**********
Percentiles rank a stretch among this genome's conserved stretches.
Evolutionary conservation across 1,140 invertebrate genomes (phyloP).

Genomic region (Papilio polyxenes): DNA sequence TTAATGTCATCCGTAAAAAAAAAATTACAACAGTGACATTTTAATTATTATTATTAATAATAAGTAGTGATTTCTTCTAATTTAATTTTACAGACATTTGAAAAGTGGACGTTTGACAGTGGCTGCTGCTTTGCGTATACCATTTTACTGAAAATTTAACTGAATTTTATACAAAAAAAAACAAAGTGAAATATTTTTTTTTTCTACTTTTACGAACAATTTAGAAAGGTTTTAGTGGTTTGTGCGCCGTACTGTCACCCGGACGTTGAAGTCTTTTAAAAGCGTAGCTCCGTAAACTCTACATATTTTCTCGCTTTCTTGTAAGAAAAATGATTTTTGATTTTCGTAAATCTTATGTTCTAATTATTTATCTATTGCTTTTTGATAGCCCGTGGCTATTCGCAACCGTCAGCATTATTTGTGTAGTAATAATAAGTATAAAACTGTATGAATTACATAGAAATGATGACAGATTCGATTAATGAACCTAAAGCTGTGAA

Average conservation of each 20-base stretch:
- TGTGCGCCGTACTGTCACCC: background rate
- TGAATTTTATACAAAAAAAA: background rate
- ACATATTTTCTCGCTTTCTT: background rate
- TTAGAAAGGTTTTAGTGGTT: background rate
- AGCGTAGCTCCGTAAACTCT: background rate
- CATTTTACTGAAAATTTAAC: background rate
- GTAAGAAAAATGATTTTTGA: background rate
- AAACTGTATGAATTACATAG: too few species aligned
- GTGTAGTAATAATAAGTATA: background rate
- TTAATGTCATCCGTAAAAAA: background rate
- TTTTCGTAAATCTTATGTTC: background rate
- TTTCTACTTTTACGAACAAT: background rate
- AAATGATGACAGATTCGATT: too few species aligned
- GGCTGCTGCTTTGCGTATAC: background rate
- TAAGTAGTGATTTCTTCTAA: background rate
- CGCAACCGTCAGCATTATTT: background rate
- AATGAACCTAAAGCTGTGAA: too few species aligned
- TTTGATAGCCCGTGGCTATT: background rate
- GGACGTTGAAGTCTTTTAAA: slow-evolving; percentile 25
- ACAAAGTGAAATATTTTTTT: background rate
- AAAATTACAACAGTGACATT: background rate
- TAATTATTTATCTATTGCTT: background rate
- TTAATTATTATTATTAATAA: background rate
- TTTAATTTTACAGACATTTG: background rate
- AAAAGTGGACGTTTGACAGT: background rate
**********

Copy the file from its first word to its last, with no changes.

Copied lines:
Percentiles rank a stretch among this genome's conserved stretches.
Evolutionary conservation across 1,140 invertebrate genomes (phyloP).

Genomic region (Papilio polyxenes): DNA sequence TTAATGTCATCCGTAAAAAAAAAATTACAACAGTGACATTTTAATTATTATTATTAATAATAAGTAGTGATTTCTTCTAATTTAATTTTACAGACATTTGAAAAGTGGACGTTTGACAGTGGCTGCTGCTTTGCGTATACCATTTTACTGAAAATTTAACTGAATTTTATACAAAAAAAAACAAAGTGAAATATTTTTTTTTTCTACTTTTACGAACAATTTAGAAAGGTTTTAGTGGTTTGTGCGCCGTACTGTCACCCGGACGTTGAAGTCTTTTAAAAGCGTAGCTCCGTAAACTCTACATATTTTCTCGCTTTCTTGTAAGAAAAATGATTTTTGATTTTCGTAAATCTTATGTTCTAATTATTTATCTATTGCTTTTTGATAGCCCGTGGCTATTCGCAACCGTCAGCATTATTTGTGTAGTAATAATAAGTATAAAACTGTATGAATTACATAGAAATGATGACAGATTCGATTAATGAACCTAAAGCTGTGAA

Average conservation of each 20-base stretch:
- TGTGCGCCGTACTGTCACCC: background rate
- TGAATTTTATACAAAAAAAA: background rate
- ACATATTTTCTCGCTTTCTT: background rate
- TTAGAAAGGTTTTAGTGGTT: background rate
- AGCGTAGCTCCGTAAACTCT: background rate
- CATTTTACTGAAAATTTAAC: background rate
- GTAAGAAAAATGATTTTTGA: background rate
- AAACTGTATGAATTACATAG: too few species aligned
- GTGTAGTAATAATAAGTATA: background rate
- TTAATGTCATCCGTAAAAAA: background rate
- TTTTCGTAAATCTTATGTTC: background rate
- TTTCTACTTTTACGAACAAT: background rate
- AAATGATGACAGATTCGATT: too few species aligned
- GGCTGCTGCTTTGCGTATAC: background rate
- TAAGTAGTGATTTCTTCTAA: background rate
- CGCAACCGTCAGCATTATTT: background rate
- AATGAACCTAAAGCTGTGAA: too few species aligned
- TTTGATAGCCCGTGGCTATT: background rate
- GGACGTTGAAGTCTTTTAAA: slow-evolving; percentile 25
- ACAAAGTGAAATATTTTTTT: background rate
- AAAATTACAACAGTGACATT: background rate
- TAATTATTTATCTATTGCTT: background rate
- TTAATTATTATTATTAATAA: background rate
- TTTAATTTTACAGACATTTG: background rate
- AAAAGTGGACGTTTGACAGT: background rate